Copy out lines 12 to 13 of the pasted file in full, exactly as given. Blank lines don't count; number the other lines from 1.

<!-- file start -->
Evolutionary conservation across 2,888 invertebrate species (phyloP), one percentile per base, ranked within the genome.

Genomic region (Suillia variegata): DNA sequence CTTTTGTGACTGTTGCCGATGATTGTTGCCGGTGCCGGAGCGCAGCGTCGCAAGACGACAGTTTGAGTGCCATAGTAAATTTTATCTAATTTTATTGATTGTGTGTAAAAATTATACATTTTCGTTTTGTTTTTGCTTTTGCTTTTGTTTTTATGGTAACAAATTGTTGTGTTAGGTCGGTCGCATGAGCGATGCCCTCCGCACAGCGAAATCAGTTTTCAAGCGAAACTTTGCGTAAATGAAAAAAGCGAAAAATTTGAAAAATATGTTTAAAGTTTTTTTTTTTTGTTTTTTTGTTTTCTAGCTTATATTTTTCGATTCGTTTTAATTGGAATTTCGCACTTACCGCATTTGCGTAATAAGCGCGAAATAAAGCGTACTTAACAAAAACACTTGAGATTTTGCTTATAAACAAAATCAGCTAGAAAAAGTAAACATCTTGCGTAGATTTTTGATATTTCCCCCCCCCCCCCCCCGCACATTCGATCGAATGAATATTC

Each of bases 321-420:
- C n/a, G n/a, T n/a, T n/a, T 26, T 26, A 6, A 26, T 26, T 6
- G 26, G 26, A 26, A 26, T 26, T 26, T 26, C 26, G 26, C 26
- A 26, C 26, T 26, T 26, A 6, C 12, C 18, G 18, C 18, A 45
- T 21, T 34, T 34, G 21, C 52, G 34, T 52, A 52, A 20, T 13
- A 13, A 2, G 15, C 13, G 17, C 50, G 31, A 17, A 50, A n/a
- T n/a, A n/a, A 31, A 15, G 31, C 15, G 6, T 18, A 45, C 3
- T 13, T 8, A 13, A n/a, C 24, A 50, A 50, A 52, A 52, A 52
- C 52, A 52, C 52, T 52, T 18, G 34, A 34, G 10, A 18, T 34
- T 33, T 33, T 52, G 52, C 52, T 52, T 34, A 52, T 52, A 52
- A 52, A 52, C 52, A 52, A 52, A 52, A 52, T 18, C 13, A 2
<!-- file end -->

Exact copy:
- T 33, T 33, T 52, G 52, C 52, T 52, T 34, A 52, T 52, A 52
- A 52, A 52, C 52, A 52, A 52, A 52, A 52, T 18, C 13, A 2